Start at the very top stair, back of the tread. Line the carpet up as squarely as appropriate so the runner doesn’t veer to the side down the stairs – you’re going to wind up straddling the runner a little awkwardly, especially at first, but once you have the first riser’s worth nailed down it gets a lot easier to manage. I started with just a nail in each back corner to hold things in place while I double checked that everything was positioned the way I wanted, then sank several more at the back of that first riser. From here on out, I followed a simple two-part formula:
1) Work small, work tight. Pull, push, smooth, and hold (with your free hand) each section of carpet on which you are working, generally about a riser and a tread’s worth at a time. Look ahead and behind to make sure you’re not bunching the carpet, and once you’re set, hammer it down:
2) Work from one side of the stair to the other. This will help with the above. I wound up with a nailing pattern very similar to my stapling pattern, generally with one fewer nail across and one more nail along the depth.
Lather, rinse, repeat, repeat, repeat, and if then get out the utility knife and/or shears to trim the very bottom.
One other note – keep all the nails to the edges of the carpet. The padding should already be affixed to the stairs, so worry about keeping the carpet from moving – and avoiding any partially sunk nails in areas where feet are more likely to fall.

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Project Week, the sequel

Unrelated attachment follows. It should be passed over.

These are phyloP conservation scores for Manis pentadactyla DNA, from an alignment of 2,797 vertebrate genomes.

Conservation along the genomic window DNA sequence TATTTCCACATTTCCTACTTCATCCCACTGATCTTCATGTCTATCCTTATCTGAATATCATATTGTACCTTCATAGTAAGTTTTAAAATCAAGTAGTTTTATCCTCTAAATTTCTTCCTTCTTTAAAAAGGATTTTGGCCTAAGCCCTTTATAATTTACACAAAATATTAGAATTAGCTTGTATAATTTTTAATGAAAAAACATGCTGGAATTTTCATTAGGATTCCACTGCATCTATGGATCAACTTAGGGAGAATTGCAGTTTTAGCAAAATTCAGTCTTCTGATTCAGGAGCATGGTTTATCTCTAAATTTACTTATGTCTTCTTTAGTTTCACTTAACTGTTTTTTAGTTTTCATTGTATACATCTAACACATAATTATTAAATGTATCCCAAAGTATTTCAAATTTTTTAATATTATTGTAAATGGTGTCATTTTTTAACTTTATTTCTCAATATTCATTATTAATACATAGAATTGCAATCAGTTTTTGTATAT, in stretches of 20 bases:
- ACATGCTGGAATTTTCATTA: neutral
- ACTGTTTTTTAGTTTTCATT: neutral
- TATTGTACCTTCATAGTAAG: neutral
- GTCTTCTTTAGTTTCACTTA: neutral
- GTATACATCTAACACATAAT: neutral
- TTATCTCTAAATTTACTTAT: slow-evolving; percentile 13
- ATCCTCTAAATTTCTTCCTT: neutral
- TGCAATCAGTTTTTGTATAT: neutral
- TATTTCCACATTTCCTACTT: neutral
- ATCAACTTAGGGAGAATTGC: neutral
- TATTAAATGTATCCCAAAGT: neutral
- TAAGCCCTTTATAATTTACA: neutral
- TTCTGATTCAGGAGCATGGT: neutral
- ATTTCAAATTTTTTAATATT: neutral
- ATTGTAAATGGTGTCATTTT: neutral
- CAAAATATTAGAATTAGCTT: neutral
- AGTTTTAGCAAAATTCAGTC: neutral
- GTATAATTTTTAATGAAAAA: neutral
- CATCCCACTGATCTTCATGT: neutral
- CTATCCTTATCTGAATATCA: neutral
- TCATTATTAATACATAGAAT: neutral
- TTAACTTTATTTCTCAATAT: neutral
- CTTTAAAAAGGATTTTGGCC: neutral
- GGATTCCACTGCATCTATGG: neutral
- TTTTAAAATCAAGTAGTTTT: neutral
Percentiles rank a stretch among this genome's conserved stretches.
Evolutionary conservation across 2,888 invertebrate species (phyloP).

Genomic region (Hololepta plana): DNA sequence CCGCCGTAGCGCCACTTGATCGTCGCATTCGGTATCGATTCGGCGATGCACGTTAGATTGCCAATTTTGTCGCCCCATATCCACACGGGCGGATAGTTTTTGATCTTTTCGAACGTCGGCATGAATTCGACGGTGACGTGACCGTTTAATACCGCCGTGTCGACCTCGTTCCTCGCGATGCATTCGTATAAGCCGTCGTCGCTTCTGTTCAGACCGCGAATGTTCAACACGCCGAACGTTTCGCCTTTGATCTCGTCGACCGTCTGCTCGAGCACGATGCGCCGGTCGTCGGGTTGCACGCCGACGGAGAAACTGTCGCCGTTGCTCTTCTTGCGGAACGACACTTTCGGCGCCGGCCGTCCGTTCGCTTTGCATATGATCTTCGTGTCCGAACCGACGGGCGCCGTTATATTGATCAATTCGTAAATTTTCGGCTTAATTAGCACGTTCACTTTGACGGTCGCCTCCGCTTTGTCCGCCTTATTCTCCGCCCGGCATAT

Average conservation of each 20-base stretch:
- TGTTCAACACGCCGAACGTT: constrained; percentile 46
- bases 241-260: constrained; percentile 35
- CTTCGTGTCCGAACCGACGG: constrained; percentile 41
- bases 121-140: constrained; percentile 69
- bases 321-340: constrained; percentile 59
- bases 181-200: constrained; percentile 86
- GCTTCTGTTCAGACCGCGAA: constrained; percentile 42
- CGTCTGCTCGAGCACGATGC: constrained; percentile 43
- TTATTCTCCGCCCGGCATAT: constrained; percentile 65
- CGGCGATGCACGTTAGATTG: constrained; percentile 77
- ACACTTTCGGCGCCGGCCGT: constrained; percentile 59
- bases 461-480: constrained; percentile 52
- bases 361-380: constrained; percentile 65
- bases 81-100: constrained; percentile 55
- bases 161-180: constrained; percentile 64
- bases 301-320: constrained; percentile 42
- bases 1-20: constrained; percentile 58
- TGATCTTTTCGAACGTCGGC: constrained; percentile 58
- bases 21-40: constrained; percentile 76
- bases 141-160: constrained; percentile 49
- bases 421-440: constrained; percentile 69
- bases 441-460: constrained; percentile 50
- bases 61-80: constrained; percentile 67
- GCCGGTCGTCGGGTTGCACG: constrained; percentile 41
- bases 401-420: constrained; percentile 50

No work this week, so the plan is (was) to repeat Fall Break where I worked from early to late on the house doing numerous projectsd small and large. Monday got off to a slower start than I’d like, plus this week I do have one responsibility – Street Law at the high school every afternoon helping the students prepare for a moot court in front of the city council on Thursday. But I did manage to get some bits done in the afternoon and evening – more cleaning in the back room, installed the banister in the back staircase, and tackled cleaning the stove. Both Comet and baking soda and vinegar cut through some stuff, but it’s been six months of college students and me using that thing, so it’ll take more elbow grease to cut the grease.

Still working on the stand pipe cover – more blowtorching planned for tomorrow.

I was hoping that cleaning the stove top might reveal why the oven isn’t lighting. When I turn the oven knob, the igniters all spark, but there is no sound of gas flowing as there is when you turn on any of the burners. This unit has a main feed line that runs along the front of the stovetop under the cover, with six ports for the burners and a separaate distribution – two lines (one pilot, one main I assume) for the oven. No visible clogging or grease on that distribution, but I haven’t taken a wrench to the two lines to peer inside yet. No idea what to do if there’s not an obvious clog though.